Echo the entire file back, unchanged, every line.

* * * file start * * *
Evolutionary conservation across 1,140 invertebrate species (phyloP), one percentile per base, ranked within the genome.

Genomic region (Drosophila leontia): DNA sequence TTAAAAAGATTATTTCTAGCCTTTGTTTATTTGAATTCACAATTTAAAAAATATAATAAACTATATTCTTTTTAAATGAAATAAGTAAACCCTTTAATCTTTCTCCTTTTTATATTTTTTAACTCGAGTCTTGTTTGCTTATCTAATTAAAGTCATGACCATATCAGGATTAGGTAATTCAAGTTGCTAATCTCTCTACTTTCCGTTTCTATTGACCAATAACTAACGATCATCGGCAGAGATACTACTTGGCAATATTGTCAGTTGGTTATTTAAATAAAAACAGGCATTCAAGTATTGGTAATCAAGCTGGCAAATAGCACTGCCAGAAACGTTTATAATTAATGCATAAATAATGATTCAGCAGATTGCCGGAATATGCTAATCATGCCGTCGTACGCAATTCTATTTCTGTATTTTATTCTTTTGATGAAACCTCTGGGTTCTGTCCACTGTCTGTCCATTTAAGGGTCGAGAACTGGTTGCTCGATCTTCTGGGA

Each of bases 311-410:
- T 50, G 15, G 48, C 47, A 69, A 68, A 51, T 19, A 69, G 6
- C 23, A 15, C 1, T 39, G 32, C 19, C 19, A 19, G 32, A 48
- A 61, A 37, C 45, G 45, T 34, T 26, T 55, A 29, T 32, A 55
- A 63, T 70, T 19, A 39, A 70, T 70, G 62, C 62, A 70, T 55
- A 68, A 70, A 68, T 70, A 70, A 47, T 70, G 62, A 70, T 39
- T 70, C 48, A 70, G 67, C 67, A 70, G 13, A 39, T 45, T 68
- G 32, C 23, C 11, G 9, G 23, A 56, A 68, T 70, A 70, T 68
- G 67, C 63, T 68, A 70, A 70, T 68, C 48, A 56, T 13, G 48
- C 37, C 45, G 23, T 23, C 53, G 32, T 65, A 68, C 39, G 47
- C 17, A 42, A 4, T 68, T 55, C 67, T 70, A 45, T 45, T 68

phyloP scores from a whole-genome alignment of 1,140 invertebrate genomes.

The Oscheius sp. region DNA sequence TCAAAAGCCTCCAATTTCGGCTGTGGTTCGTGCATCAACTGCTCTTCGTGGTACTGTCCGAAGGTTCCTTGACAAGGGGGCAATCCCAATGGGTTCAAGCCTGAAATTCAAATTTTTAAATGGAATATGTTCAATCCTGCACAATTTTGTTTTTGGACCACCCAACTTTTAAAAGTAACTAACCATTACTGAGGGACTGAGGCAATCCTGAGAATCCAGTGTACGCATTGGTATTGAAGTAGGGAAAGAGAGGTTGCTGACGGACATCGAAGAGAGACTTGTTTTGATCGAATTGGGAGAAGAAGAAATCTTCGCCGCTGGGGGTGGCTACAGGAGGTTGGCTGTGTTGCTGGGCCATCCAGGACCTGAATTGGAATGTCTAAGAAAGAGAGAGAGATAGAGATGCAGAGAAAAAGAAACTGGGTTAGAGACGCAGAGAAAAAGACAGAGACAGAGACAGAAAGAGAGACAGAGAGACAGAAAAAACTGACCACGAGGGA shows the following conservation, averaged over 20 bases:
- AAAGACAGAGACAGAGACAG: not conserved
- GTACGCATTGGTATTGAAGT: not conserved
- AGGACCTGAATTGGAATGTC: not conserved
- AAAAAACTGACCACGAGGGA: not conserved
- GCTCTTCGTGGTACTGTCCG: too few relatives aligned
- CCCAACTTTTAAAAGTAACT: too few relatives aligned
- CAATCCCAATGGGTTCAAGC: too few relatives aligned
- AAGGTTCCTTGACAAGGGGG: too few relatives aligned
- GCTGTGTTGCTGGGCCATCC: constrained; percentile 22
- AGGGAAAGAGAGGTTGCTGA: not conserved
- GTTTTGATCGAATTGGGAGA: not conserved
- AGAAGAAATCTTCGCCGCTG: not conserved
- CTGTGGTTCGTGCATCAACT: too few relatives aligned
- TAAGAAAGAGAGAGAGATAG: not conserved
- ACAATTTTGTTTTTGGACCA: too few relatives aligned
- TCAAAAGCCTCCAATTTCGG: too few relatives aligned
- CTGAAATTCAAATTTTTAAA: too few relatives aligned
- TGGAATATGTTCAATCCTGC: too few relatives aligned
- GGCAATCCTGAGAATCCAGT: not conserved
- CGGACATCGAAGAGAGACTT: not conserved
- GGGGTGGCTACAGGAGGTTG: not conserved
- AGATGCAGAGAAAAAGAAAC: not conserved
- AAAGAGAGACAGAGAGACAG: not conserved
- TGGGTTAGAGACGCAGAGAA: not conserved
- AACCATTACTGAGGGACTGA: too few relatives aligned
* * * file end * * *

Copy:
Evolutionary conservation across 1,140 invertebrate species (phyloP), one percentile per base, ranked within the genome.

Genomic region (Drosophila leontia): DNA sequence TTAAAAAGATTATTTCTAGCCTTTGTTTATTTGAATTCACAATTTAAAAAATATAATAAACTATATTCTTTTTAAATGAAATAAGTAAACCCTTTAATCTTTCTCCTTTTTATATTTTTTAACTCGAGTCTTGTTTGCTTATCTAATTAAAGTCATGACCATATCAGGATTAGGTAATTCAAGTTGCTAATCTCTCTACTTTCCGTTTCTATTGACCAATAACTAACGATCATCGGCAGAGATACTACTTGGCAATATTGTCAGTTGGTTATTTAAATAAAAACAGGCATTCAAGTATTGGTAATCAAGCTGGCAAATAGCACTGCCAGAAACGTTTATAATTAATGCATAAATAATGATTCAGCAGATTGCCGGAATATGCTAATCATGCCGTCGTACGCAATTCTATTTCTGTATTTTATTCTTTTGATGAAACCTCTGGGTTCTGTCCACTGTCTGTCCATTTAAGGGTCGAGAACTGGTTGCTCGATCTTCTGGGA

Each of bases 311-410:
- T 50, G 15, G 48, C 47, A 69, A 68, A 51, T 19, A 69, G 6
- C 23, A 15, C 1, T 39, G 32, C 19, C 19, A 19, G 32, A 48
- A 61, A 37, C 45, G 45, T 34, T 26, T 55, A 29, T 32, A 55
- A 63, T 70, T 19, A 39, A 70, T 70, G 62, C 62, A 70, T 55
- A 68, A 70, A 68, T 70, A 70, A 47, T 70, G 62, A 70, T 39
- T 70, C 48, A 70, G 67, C 67, A 70, G 13, A 39, T 45, T 68
- G 32, C 23, C 11, G 9, G 23, A 56, A 68, T 70, A 70, T 68
- G 67, C 63, T 68, A 70, A 70, T 68, C 48, A 56, T 13, G 48
- C 37, C 45, G 23, T 23, C 53, G 32, T 65, A 68, C 39, G 47
- C 17, A 42, A 4, T 68, T 55, C 67, T 70, A 45, T 45, T 68

phyloP scores from a whole-genome alignment of 1,140 invertebrate genomes.

The Oscheius sp. region DNA sequence TCAAAAGCCTCCAATTTCGGCTGTGGTTCGTGCATCAACTGCTCTTCGTGGTACTGTCCGAAGGTTCCTTGACAAGGGGGCAATCCCAATGGGTTCAAGCCTGAAATTCAAATTTTTAAATGGAATATGTTCAATCCTGCACAATTTTGTTTTTGGACCACCCAACTTTTAAAAGTAACTAACCATTACTGAGGGACTGAGGCAATCCTGAGAATCCAGTGTACGCATTGGTATTGAAGTAGGGAAAGAGAGGTTGCTGACGGACATCGAAGAGAGACTTGTTTTGATCGAATTGGGAGAAGAAGAAATCTTCGCCGCTGGGGGTGGCTACAGGAGGTTGGCTGTGTTGCTGGGCCATCCAGGACCTGAATTGGAATGTCTAAGAAAGAGAGAGAGATAGAGATGCAGAGAAAAAGAAACTGGGTTAGAGACGCAGAGAAAAAGACAGAGACAGAGACAGAAAGAGAGACAGAGAGACAGAAAAAACTGACCACGAGGGA shows the following conservation, averaged over 20 bases:
- AAAGACAGAGACAGAGACAG: not conserved
- GTACGCATTGGTATTGAAGT: not conserved
- AGGACCTGAATTGGAATGTC: not conserved
- AAAAAACTGACCACGAGGGA: not conserved
- GCTCTTCGTGGTACTGTCCG: too few relatives aligned
- CCCAACTTTTAAAAGTAACT: too few relatives aligned
- CAATCCCAATGGGTTCAAGC: too few relatives aligned
- AAGGTTCCTTGACAAGGGGG: too few relatives aligned
- GCTGTGTTGCTGGGCCATCC: constrained; percentile 22
- AGGGAAAGAGAGGTTGCTGA: not conserved
- GTTTTGATCGAATTGGGAGA: not conserved
- AGAAGAAATCTTCGCCGCTG: not conserved
- CTGTGGTTCGTGCATCAACT: too few relatives aligned
- TAAGAAAGAGAGAGAGATAG: not conserved
- ACAATTTTGTTTTTGGACCA: too few relatives aligned
- TCAAAAGCCTCCAATTTCGG: too few relatives aligned
- CTGAAATTCAAATTTTTAAA: too few relatives aligned
- TGGAATATGTTCAATCCTGC: too few relatives aligned
- GGCAATCCTGAGAATCCAGT: not conserved
- CGGACATCGAAGAGAGACTT: not conserved
- GGGGTGGCTACAGGAGGTTG: not conserved
- AGATGCAGAGAAAAAGAAAC: not conserved
- AAAGAGAGACAGAGAGACAG: not conserved
- TGGGTTAGAGACGCAGAGAA: not conserved
- AACCATTACTGAGGGACTGA: too few relatives aligned